The human mind is not made in a way to understand this mystery, because the uniformity of existence is something not seen anywhere in this world. Nothing is uniformly present anywhere. Everything is somewhere, in some form, but not everywhere, in every way. But That which is everywhere, at every time, in every form, is an object of stories and fables for us—we cannot conceive it even with the farthest stretch of our imagination. All eyes, all ears, all feet, all heads, all limbs is this Supreme Being. Every part of it can perform every function. This is not so in the case of individuals like us, where some organ, some limb, some faculty can perform only some function allotted to it, and not all things. Our minds become stupefied by even thinking such a supreme fact of facts. We go giddy, our heads begin to reel, or the mind finds it is better to go to sleep rather than contemplate mighty mysteries of this nature. It envelops all things. Not merely does it envelop in the sense of covering things, but it is the indweller of all beings. It is not merely outside things as their cover, but it is also inside things. It is not merely outside things and inside things, but it is also the substance and constitution of all things. It is not merely the efficient cause, the Creator of things, but it is also the material cause or the substance of things.
How is it possible? We have never seen anywhere in this world an efficient or instrumental cause being the same thing as the material cause or the substantial cause. But here is a wonder again. It has no sense organs, but every sense organ operates through its presence. The light and the force that is emanated by this Being is the source of the energy of the various faculties of perception and cognition. When it operates through the eyeballs, we call it seeing; when it operates through the eardrums, we call it hearing, and so on. It is all existence, all knowledge, all perfection, all freedom, and all happiness. The content of anything is everywhere in its original perfection. The supreme Brahman or the Absolute is the originality of all things, while what we see in this world is the reflection of all things. We only perceive the shadows of things in this world, whereas the original is somewhere else—beyond our grasp, beyond our understanding, and beyond the reach of anything that we have as our endowments. We live in a world of shadows—so much credit for us. We perceive the will-o’-the-wisp.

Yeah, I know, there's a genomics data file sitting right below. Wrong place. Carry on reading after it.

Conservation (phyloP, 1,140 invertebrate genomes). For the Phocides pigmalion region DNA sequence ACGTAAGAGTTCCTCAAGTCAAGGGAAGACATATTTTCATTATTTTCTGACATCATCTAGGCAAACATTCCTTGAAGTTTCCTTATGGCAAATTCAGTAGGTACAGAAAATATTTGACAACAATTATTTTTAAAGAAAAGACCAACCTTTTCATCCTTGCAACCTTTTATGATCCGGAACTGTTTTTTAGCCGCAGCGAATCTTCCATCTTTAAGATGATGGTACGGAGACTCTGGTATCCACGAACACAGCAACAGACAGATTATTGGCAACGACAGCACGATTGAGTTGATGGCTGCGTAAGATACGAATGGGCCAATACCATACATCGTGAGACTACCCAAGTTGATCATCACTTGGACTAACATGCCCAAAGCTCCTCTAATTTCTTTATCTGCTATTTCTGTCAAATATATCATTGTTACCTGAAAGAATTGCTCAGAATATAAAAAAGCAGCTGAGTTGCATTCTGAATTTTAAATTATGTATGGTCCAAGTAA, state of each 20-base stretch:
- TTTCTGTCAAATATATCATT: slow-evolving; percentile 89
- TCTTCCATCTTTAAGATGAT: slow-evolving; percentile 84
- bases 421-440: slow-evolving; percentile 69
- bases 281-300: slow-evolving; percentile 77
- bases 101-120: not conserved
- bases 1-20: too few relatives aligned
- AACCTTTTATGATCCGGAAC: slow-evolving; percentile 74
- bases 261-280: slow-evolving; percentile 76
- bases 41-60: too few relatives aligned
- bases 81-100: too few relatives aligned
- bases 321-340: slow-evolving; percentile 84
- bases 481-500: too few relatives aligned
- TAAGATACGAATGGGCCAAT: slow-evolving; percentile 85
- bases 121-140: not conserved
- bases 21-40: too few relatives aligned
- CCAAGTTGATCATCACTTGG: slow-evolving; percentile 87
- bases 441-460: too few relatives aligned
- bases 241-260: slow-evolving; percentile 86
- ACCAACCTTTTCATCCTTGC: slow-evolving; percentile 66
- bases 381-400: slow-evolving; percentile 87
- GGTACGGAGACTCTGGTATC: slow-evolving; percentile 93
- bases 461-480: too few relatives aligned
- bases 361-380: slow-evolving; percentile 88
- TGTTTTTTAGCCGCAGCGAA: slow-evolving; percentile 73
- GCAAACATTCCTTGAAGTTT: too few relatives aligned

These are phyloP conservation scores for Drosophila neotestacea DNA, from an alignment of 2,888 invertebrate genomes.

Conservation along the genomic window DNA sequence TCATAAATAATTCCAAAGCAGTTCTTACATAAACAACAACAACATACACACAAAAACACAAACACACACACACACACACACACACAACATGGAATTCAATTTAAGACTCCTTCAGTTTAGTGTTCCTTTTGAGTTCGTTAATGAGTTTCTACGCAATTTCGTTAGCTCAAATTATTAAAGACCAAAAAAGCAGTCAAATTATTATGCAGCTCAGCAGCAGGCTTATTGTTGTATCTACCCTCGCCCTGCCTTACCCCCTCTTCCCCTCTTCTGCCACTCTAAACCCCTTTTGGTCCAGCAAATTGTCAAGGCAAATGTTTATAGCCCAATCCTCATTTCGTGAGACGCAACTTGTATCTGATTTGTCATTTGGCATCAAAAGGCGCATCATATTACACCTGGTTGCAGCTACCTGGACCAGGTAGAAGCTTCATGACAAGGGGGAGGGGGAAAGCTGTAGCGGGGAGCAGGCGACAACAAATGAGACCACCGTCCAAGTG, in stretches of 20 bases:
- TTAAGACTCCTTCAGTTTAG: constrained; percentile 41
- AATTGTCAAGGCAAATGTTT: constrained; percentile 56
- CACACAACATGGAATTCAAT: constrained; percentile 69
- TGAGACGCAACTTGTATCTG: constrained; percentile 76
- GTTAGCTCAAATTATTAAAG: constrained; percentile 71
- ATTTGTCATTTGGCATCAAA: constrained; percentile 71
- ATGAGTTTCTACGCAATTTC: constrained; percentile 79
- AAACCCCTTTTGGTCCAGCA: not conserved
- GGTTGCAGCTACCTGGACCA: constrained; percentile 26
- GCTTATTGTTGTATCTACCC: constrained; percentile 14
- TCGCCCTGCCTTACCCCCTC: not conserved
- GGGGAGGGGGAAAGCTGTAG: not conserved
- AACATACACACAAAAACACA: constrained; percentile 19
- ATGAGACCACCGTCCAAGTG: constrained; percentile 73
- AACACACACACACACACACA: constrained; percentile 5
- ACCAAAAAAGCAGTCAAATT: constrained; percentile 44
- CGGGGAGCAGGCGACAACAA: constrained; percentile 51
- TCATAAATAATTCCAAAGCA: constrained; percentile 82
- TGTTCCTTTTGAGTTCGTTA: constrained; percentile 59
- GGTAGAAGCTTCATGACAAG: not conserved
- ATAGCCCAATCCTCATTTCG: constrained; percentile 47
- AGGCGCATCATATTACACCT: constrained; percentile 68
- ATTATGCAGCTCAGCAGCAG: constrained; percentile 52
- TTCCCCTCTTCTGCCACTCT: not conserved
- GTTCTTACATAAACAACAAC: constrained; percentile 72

That is why it is said that we live in a world of maya—phantasm, illusion, phantasmagoria—and we pass for realities and judge all things as if they are ultimate realities, while the so-called reality that we seem to recognise in these reflected forms is a faint distraction of the original which is operating through them. Reality is visible in appearance, just as in the famous Vedantic analogy we have the silver appearing in the oyster shell, or the snake appearing in the rope. The substantiality of the snake is the rope. The ‘this-ness’, the reality, the substantiality, the visibility of the so-called snake is the rope there underneath. But we perceive the snake rather than the rope on account of a distortion of our vision. So is the case with every kind of perception of anything in this world. The substantiality, the solidity, the value that we attach to things is the ‘rope-ness’ that is behind the ‘snake-ness’ of these forms. Hence we are in a wonderful world of drama that is played by names and forms, behind which is the Supreme Director of the cosmos—Brahman or the Absolute. It is undivided everywhere but appears to be divided, just as the ocean is undivided in itself but appears to be divided through its waves which differentiate themselves one from the other.
We are sitting here as people in a hall, one different from the other, one having no connection with the other. But there is an undercurrent of immanence even in the midst of the so-called diversities of people sitting here. On account of this universal immanence, we are able to cognise one another, see each other and understand each other. Even the knowledge that we have of each other is due to the universal principle that is present in the midst this diversity of people that we are. So nothing can be without it. Even the grossest error is charged with this universal reality of the Absolute. It is the light of all lights—jyotisam api taj jyotis tamasah param uchyate. Beyond the darkness of the ignorance of this sense perception is this transcendent blaze of the supernal sun of the Absolute, and it is in one’s own heart; it is not somewhere far off. This blazing sun of wisdom is not in the distant heavens—it is in the deepest recesses of your own heart. We are carrying it wherever we go, as a vessel carries space wherever it is moved. It is the heart of all beings, the Self of everything. This is the supreme object of knowledge and this is the only thing that we have to know in this world—there is nothing else to know. What is the use of knowing merely the ‘snakes’ that are not there; we have to see the ‘rope’ behind the appearance.